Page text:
The Economic Contributions Of Nobel Prize Winner, Amartya K. Sen.

2788 words - 11 pages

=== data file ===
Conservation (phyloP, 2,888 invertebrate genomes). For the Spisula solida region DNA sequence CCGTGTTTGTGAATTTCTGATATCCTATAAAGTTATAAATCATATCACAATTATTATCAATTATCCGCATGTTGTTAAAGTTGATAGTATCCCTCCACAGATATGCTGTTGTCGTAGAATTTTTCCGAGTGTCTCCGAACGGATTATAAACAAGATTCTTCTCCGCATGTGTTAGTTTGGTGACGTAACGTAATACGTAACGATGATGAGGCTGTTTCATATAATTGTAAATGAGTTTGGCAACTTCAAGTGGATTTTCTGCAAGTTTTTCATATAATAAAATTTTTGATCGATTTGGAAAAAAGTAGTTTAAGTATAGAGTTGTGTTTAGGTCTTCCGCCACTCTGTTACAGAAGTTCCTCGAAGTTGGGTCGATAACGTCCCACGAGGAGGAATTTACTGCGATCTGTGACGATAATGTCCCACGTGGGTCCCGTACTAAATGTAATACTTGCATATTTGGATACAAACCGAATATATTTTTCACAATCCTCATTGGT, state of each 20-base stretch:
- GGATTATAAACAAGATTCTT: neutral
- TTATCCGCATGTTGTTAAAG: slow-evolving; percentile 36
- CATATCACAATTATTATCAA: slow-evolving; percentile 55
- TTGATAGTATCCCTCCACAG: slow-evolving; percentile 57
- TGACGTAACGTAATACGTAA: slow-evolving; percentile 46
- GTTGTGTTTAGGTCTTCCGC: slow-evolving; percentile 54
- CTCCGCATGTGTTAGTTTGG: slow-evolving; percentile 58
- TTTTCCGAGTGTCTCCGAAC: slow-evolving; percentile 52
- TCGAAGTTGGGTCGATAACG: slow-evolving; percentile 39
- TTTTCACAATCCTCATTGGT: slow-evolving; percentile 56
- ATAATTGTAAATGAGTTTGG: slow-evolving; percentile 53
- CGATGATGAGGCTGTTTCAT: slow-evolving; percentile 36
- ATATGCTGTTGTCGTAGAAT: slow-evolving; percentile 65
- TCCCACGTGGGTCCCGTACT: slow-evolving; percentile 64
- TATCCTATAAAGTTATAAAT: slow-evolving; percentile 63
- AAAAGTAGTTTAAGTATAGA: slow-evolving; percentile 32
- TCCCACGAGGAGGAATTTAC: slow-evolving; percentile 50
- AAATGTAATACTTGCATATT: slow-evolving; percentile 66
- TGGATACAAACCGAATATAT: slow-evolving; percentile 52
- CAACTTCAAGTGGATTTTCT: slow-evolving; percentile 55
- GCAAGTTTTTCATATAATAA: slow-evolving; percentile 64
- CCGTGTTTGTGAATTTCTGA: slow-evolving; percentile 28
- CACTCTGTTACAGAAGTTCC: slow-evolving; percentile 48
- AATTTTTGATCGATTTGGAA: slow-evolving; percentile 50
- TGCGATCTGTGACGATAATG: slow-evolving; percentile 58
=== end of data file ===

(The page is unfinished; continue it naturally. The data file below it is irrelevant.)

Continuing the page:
Sen and SensibilityA Look at the Welfare Economics of Amartya SenWhatever we understand and enjoy in human products instantly becomes ours. Wherever they might have their origin; Let me feel with unalloyed gladness that all the great glories of man are mine. Rabindranath TagoreThis paper offers a brief history of Nobel prize winning economist Amartya K. Sen and his work; reviews some of the groundbreaking work in the area of welfare economics that inspired Sen; and provides a brief analysis of the issues discussed.IntroductionEconomist Amartya K. Sen of India received the 1998 Nobel Prize in economics for his contributions to welfare economics. Born in 1933, Sen studied in Calcutta and Cambridge (where he received his PhD) and has held teaching positions at Oxford, London, Delhi, Calcutta, Harvard, Berkeley, Stanford, MIT, and Cambridge. He holds honorary doctorates from more than 25 schools and universities. Sen became the first non-American president of the American Economic Association and the first non-British master of Trinity College, Cambridge.In his youth Sen witnessed the Bengal famine of 1943, which killed 2-3 million people, and the race riots of the 1940s. This led him to conclude "economic unfreedom, in the form of extreme poverty, can make a person a helpless prey in the violation of other kinds of freedom." It was because of these conditions in India that Sen pursued a career in economics.Ethics and EconomicsIn his book, On Ethics and Economics, Sen points out the unrealistic stance of modern economics in its attempt to separate economics from ethics. His objection is two-fold. First that economics is a social science that attempts to account for real people. Given this, Sen argues that "it is hard to believe that real people could be completely unaffected by the reach of the self-examination induced by the Socratic question, How should one live?" His second objection is that the ends of economics are fundamentally ethical, and deeper than wealth, as Aristotle wrote, "The life of money-making is one undertaken under compulsion, and wealth is evidently not the good we are seeking; for it is merely useful and for the sake of something else." Sen points out the well-known fact that Adam Smith was a professor of Moral Philosophy, and argues, as do many others, that it is not possible to extract from economics anything purely objective. He argues that the field of economics has been damaged by the fruitless classification of normative and positive economics.The Sen IndexSen's most prominent contribution to welfare economics is his approach to the issue of measuring welfare. Sen developed what is called the Sen Index, more commonly known as the Human Development Index (HDI) . The HDI is the standard currently used by the United Nations in measuring a nation's welfare. The HDI includes measurements of GDP, access to health care, access to education, literacy, infant mortality rates, and life expectancy. Prior to this index, welfare was...

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